TEMPTATIONS CANNOT BE BLAMED ON GOD
James switches his focus from Trials sourced in our external circumstances to Temptations arising from sin within. These two can easily be related since our response to external Trials can unleash inner bitterness and rebellion that are problems of the heart.
Miano: “we’re going to talk about how we can recognize the opportunity for failure before the situation gets to the point that we’re left disappointed, looking back at our mistakes. That opportunity for failure begins with temptation.
I. (:13A) THE NATURAL EXCUSE (THE EASY WAY OUT) IS TO BLAME GOD
“Let no one say when he is tempted, ‘I am being tempted by God.'”
Man’s natural tendency is to try to shift the blame off on someone else. Cf. Adam in the garden blaming the woman “whom thou gavest to be with me”
– “God, you expect too much from me”
– “God, you have made things too difficult for me”
– “God, you have not given me the same grace and power to resist temptation that you have given others; this is just my temperament; I can’t help myself”
– “God, you created me this way”
II. (:13B) WHY CAN’T YOU BLAME GOD?
THESIS: His Righteous and Holy Character Sets Him Apart from Temptation
A. “God cannot be tempted by evil”
Problem: How do you reconcile the temptations of Christ with this statement?
He was fully God and yet perfect man. The temptations were real … and yet Christ could not sin …
1) God’s sufficiency means He “has no needs to be supplied” = the main way temptation gets a foothold
2) In God’s character there is no “weakness or bias on which evil may lay hold and act”
B. “He Himself does not tempt anyone.”
Problem: What about the Lord’s prayer: ‘Lead us not into temptation …’?”
Miano: “God cannot do or be that which is contrary to His character. Likewise, His actions are always consistent with His character. Since He is an untemptable God, He will not tempt anyone.
What we see here is one of God’s characteristics that set the one true God, the God of the Bible, apart from every other god. If we look at the gods of other religions, whether ancient or present, the character of these gods, in many ways, resembles the character of their followers. Take for instance the gods of Greek mythology. They were certainly an unseemly lot. They were prone to all of the sins and vices of common man. They were jealous in an unholy sense of the word. They were vindictive, lustful, and deceitful.
These false gods were temptable and evil.”
III. (:14) WHOM SHOULD YOU BLAME?
THE SOURCE OF TEMPTATION = OUR OWN POWERFUL, SEDUCING LUST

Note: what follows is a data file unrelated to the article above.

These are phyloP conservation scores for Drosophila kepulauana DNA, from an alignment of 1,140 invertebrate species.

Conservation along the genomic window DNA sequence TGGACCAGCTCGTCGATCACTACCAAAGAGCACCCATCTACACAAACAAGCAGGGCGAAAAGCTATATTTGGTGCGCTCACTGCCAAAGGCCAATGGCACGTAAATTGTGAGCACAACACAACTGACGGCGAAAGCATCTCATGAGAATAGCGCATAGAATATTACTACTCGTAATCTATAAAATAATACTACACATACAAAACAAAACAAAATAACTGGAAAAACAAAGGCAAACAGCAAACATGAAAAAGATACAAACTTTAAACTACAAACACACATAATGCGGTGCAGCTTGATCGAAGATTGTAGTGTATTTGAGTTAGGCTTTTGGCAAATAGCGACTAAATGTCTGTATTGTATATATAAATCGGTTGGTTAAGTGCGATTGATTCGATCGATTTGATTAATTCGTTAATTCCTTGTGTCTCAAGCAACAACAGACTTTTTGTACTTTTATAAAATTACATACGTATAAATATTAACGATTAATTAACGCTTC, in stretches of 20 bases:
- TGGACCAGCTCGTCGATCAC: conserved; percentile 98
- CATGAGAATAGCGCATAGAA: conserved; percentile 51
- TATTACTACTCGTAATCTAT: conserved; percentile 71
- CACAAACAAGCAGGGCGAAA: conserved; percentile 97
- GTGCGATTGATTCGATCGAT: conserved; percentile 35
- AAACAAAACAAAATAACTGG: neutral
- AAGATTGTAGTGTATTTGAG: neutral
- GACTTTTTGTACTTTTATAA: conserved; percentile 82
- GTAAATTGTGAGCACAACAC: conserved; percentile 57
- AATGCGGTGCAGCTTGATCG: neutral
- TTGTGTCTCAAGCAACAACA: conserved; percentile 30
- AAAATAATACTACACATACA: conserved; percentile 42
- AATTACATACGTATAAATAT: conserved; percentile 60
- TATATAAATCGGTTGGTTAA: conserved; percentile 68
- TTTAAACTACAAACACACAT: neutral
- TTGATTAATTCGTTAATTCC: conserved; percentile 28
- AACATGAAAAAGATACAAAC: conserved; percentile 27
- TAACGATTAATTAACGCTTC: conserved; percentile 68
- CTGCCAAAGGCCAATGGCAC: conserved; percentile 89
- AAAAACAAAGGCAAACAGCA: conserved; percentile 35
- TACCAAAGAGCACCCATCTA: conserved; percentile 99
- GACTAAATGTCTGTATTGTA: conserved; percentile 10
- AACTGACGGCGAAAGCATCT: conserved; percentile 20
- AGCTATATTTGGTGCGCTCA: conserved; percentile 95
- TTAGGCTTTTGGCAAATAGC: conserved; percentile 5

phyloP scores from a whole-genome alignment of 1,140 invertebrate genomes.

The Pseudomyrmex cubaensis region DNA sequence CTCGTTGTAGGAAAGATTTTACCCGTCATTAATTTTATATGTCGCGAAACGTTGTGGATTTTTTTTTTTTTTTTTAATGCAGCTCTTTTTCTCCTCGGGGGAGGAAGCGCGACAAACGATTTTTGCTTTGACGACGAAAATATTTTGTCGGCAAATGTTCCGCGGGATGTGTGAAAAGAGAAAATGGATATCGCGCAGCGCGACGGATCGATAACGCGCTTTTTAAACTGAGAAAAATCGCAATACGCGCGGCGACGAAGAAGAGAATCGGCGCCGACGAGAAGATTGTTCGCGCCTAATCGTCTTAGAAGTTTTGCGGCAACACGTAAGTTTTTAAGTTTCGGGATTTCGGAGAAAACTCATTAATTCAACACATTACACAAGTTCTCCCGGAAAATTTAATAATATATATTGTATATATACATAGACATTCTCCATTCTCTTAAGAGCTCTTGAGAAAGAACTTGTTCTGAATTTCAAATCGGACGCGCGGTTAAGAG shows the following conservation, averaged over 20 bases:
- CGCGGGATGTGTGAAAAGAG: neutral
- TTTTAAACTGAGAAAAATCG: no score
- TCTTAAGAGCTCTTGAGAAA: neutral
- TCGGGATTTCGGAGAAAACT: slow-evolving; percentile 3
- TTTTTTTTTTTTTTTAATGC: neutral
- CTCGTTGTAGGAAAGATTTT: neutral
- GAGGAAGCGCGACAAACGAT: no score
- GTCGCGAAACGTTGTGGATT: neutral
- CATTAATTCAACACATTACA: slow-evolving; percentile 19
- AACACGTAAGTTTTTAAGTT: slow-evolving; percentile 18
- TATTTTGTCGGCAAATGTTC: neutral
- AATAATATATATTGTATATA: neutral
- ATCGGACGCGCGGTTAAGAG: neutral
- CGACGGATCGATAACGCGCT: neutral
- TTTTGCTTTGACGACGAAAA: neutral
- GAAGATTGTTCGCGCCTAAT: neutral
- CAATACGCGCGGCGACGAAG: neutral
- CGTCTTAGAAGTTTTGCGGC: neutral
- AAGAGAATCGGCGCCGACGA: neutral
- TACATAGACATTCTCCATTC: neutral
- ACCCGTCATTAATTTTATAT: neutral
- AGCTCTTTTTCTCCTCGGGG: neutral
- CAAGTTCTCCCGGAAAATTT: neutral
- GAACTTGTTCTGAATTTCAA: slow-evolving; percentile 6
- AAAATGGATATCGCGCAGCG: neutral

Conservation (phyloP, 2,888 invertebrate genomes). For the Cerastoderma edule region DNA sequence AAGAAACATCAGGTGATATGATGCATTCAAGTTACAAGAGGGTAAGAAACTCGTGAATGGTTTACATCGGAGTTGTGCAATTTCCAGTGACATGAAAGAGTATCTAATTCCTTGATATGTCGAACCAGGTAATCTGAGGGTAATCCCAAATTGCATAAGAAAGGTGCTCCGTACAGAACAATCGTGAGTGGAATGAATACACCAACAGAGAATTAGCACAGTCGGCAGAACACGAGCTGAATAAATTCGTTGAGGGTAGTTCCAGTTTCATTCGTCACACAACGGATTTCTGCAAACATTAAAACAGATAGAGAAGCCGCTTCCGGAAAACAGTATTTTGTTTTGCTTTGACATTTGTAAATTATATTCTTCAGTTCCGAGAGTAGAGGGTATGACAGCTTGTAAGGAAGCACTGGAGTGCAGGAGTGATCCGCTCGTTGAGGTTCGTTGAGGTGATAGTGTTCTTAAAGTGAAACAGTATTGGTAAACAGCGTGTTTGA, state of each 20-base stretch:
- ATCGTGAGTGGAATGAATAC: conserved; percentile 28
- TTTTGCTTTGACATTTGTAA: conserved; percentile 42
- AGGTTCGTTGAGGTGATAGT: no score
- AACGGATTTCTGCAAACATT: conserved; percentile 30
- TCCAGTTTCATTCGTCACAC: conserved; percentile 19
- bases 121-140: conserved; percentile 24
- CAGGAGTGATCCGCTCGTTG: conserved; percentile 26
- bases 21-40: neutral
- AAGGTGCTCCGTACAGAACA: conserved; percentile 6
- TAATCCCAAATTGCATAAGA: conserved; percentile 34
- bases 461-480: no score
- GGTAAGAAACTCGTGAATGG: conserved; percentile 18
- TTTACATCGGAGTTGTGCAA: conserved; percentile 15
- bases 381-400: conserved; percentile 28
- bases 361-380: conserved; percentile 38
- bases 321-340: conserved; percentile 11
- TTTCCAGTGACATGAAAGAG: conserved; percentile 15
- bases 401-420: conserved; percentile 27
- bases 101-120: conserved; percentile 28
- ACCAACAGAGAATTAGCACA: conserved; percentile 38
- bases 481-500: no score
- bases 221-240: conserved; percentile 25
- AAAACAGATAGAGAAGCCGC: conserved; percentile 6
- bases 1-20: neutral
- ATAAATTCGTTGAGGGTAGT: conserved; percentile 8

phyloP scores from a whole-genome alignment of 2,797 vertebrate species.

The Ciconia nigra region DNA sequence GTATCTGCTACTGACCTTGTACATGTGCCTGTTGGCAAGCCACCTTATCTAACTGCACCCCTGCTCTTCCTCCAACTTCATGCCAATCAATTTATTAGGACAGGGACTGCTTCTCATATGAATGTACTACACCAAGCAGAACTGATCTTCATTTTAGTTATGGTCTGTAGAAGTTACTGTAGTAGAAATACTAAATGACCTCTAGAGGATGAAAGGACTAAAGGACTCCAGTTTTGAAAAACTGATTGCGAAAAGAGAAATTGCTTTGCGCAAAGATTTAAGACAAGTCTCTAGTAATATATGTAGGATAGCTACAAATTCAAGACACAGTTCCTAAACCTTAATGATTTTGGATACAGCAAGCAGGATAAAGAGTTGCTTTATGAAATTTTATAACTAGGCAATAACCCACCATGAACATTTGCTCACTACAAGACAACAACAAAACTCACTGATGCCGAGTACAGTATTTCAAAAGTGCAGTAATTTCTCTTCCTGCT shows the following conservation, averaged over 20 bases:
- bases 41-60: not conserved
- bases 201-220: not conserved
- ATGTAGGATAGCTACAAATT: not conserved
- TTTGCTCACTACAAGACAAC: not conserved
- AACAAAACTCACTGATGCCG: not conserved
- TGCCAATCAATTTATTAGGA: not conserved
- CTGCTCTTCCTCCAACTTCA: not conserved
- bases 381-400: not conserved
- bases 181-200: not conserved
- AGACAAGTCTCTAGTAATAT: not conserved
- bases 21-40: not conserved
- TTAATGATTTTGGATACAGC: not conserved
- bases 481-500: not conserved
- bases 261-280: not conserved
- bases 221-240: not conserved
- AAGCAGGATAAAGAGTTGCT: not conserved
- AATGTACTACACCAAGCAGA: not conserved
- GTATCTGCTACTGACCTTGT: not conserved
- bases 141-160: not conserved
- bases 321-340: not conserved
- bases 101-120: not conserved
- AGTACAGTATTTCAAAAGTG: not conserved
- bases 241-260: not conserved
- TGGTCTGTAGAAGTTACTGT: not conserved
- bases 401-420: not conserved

A. Universal Problem / Personal Problem
“But each one”
Attacks each of us in different ways
B. Reality of Temptation
Expect temptation and be prepared to combat it.
C. Power and Seductive Nature of Temptation
“when he is carried away and enticed”
Wiersbe: “No temptation appears as temptation; it always seems more alluring than it really is. James used two illustrations from the world of sports to prove his point. Drawn away carries with it the idea of the baiting of a trap; and enticed in the original Greek means ‘to bait a hook.’ The hunter and the fisherman have to use bait to attract and catch their prey. No animal is deliberately going to step into a trap and no fish will knowingly bite at a naked hook. The idea is to hide the trap and the hook.”
Vaughan: “The suggestion is that man’s lust, like a harlot, entices and seduces him. Man surrenders his will to lust, conception takes place, and lust gives birth to sin.”
D. Ultimate Culprit
“by his own lust”
IV. (:15) LUST INITIATES A DEADLY CAUSE AND EFFECT SCENARIO —
LUST HAS THE POWER TO DRAG US DOWN INTO SIN AND DEATH
James develops the entire process of temptation and sin — showing how each stage bears a cause and effect relationship to the next stage
Holwick: “The lifecycle of sin”
A. Lust is only the Starting Point
“Then when lust has conceived”
B. Sin is its Natural Offspring
“it gives birth to sin”
C. Death is the Inevitable Outcome
“and when sin is accomplished, it brings forth death”
V. (:16) DON’T BE FOOLED IN THIS MATTER
“Do not be deceived, my beloved brethren.”
Don’t let the temptation entice and defeat you.
Remember God’s harvest principle: “As we sow, so shall we also reap.”
Remember that the Judge is watching all that we do and He is standing at the door ready to return and render judgment.
The foolish think that they can get away with something.
Live life with a healthy fear of the Lord.
Which way does this warning point … to the preceding verses or following verses?
Vaughan: “Applying it to the discussion of verses 13-15, the words may be understood as a warning against trying to excuse ourselves from responsibility for sin. If we see the words as pointing forward to verses 17, 18, they may be understood as a warning against casting suspicion upon the character of God… as the source of all good.”